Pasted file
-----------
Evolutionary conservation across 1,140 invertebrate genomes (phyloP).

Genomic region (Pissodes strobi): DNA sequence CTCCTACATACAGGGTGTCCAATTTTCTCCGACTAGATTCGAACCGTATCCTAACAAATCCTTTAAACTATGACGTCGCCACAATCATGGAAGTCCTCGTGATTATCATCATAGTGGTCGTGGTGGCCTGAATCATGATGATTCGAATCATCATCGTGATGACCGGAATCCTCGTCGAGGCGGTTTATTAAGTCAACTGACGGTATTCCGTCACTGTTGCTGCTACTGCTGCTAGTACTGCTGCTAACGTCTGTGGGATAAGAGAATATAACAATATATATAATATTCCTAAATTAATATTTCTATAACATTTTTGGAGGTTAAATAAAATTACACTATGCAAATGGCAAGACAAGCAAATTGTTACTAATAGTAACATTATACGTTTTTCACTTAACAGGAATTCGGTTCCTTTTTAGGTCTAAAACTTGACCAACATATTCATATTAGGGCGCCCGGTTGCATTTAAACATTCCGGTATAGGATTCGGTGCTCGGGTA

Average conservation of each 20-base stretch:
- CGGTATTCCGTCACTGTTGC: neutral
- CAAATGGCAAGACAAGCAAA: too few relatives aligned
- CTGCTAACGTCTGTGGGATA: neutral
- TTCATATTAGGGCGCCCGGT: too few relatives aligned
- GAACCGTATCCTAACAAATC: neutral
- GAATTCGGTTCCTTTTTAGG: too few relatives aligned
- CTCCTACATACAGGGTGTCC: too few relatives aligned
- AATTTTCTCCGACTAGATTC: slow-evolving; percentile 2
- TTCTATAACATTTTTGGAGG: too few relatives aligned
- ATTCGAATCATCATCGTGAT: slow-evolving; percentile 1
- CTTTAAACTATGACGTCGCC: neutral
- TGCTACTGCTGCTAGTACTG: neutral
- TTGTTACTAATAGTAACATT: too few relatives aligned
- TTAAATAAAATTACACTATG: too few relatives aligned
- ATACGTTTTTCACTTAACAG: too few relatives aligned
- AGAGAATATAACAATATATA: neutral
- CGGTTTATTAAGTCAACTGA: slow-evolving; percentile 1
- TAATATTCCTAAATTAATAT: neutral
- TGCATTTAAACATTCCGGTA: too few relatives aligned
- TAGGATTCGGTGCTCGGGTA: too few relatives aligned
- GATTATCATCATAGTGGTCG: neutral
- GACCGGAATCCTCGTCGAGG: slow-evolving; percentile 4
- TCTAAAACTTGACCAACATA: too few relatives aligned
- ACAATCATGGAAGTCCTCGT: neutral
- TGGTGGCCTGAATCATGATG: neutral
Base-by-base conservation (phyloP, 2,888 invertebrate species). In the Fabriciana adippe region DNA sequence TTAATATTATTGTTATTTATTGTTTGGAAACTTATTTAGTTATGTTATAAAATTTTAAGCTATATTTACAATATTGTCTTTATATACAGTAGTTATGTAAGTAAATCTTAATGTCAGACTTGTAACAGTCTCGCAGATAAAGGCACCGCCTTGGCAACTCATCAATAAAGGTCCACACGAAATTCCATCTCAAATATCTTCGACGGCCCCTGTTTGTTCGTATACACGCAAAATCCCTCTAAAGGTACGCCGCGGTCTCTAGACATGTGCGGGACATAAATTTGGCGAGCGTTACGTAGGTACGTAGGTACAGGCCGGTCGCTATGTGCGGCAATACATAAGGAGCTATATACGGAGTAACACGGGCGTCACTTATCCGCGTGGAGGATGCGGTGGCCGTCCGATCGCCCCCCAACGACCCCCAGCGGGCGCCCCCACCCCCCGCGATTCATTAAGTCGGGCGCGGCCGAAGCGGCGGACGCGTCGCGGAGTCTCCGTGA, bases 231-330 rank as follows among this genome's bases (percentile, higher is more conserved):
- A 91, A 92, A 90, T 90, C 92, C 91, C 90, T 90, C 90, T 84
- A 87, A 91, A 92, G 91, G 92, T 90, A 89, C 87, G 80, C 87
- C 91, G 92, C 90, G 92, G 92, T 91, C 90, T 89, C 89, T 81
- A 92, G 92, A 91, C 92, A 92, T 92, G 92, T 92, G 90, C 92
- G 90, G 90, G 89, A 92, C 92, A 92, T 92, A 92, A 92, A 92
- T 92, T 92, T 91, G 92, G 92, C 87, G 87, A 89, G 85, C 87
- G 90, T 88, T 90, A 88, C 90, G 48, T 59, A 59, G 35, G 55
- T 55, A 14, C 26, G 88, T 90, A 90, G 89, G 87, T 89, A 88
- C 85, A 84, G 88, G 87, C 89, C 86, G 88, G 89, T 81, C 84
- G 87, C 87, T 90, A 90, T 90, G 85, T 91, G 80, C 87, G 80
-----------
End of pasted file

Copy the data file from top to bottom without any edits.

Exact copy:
Evolutionary conservation across 1,140 invertebrate genomes (phyloP).

Genomic region (Pissodes strobi): DNA sequence CTCCTACATACAGGGTGTCCAATTTTCTCCGACTAGATTCGAACCGTATCCTAACAAATCCTTTAAACTATGACGTCGCCACAATCATGGAAGTCCTCGTGATTATCATCATAGTGGTCGTGGTGGCCTGAATCATGATGATTCGAATCATCATCGTGATGACCGGAATCCTCGTCGAGGCGGTTTATTAAGTCAACTGACGGTATTCCGTCACTGTTGCTGCTACTGCTGCTAGTACTGCTGCTAACGTCTGTGGGATAAGAGAATATAACAATATATATAATATTCCTAAATTAATATTTCTATAACATTTTTGGAGGTTAAATAAAATTACACTATGCAAATGGCAAGACAAGCAAATTGTTACTAATAGTAACATTATACGTTTTTCACTTAACAGGAATTCGGTTCCTTTTTAGGTCTAAAACTTGACCAACATATTCATATTAGGGCGCCCGGTTGCATTTAAACATTCCGGTATAGGATTCGGTGCTCGGGTA

Average conservation of each 20-base stretch:
- CGGTATTCCGTCACTGTTGC: neutral
- CAAATGGCAAGACAAGCAAA: too few relatives aligned
- CTGCTAACGTCTGTGGGATA: neutral
- TTCATATTAGGGCGCCCGGT: too few relatives aligned
- GAACCGTATCCTAACAAATC: neutral
- GAATTCGGTTCCTTTTTAGG: too few relatives aligned
- CTCCTACATACAGGGTGTCC: too few relatives aligned
- AATTTTCTCCGACTAGATTC: slow-evolving; percentile 2
- TTCTATAACATTTTTGGAGG: too few relatives aligned
- ATTCGAATCATCATCGTGAT: slow-evolving; percentile 1
- CTTTAAACTATGACGTCGCC: neutral
- TGCTACTGCTGCTAGTACTG: neutral
- TTGTTACTAATAGTAACATT: too few relatives aligned
- TTAAATAAAATTACACTATG: too few relatives aligned
- ATACGTTTTTCACTTAACAG: too few relatives aligned
- AGAGAATATAACAATATATA: neutral
- CGGTTTATTAAGTCAACTGA: slow-evolving; percentile 1
- TAATATTCCTAAATTAATAT: neutral
- TGCATTTAAACATTCCGGTA: too few relatives aligned
- TAGGATTCGGTGCTCGGGTA: too few relatives aligned
- GATTATCATCATAGTGGTCG: neutral
- GACCGGAATCCTCGTCGAGG: slow-evolving; percentile 4
- TCTAAAACTTGACCAACATA: too few relatives aligned
- ACAATCATGGAAGTCCTCGT: neutral
- TGGTGGCCTGAATCATGATG: neutral
Base-by-base conservation (phyloP, 2,888 invertebrate species). In the Fabriciana adippe region DNA sequence TTAATATTATTGTTATTTATTGTTTGGAAACTTATTTAGTTATGTTATAAAATTTTAAGCTATATTTACAATATTGTCTTTATATACAGTAGTTATGTAAGTAAATCTTAATGTCAGACTTGTAACAGTCTCGCAGATAAAGGCACCGCCTTGGCAACTCATCAATAAAGGTCCACACGAAATTCCATCTCAAATATCTTCGACGGCCCCTGTTTGTTCGTATACACGCAAAATCCCTCTAAAGGTACGCCGCGGTCTCTAGACATGTGCGGGACATAAATTTGGCGAGCGTTACGTAGGTACGTAGGTACAGGCCGGTCGCTATGTGCGGCAATACATAAGGAGCTATATACGGAGTAACACGGGCGTCACTTATCCGCGTGGAGGATGCGGTGGCCGTCCGATCGCCCCCCAACGACCCCCAGCGGGCGCCCCCACCCCCCGCGATTCATTAAGTCGGGCGCGGCCGAAGCGGCGGACGCGTCGCGGAGTCTCCGTGA, bases 231-330 rank as follows among this genome's bases (percentile, higher is more conserved):
- A 91, A 92, A 90, T 90, C 92, C 91, C 90, T 90, C 90, T 84
- A 87, A 91, A 92, G 91, G 92, T 90, A 89, C 87, G 80, C 87
- C 91, G 92, C 90, G 92, G 92, T 91, C 90, T 89, C 89, T 81
- A 92, G 92, A 91, C 92, A 92, T 92, G 92, T 92, G 90, C 92
- G 90, G 90, G 89, A 92, C 92, A 92, T 92, A 92, A 92, A 92
- T 92, T 92, T 91, G 92, G 92, C 87, G 87, A 89, G 85, C 87
- G 90, T 88, T 90, A 88, C 90, G 48, T 59, A 59, G 35, G 55
- T 55, A 14, C 26, G 88, T 90, A 90, G 89, G 87, T 89, A 88
- C 85, A 84, G 88, G 87, C 89, C 86, G 88, G 89, T 81, C 84
- G 87, C 87, T 90, A 90, T 90, G 85, T 91, G 80, C 87, G 80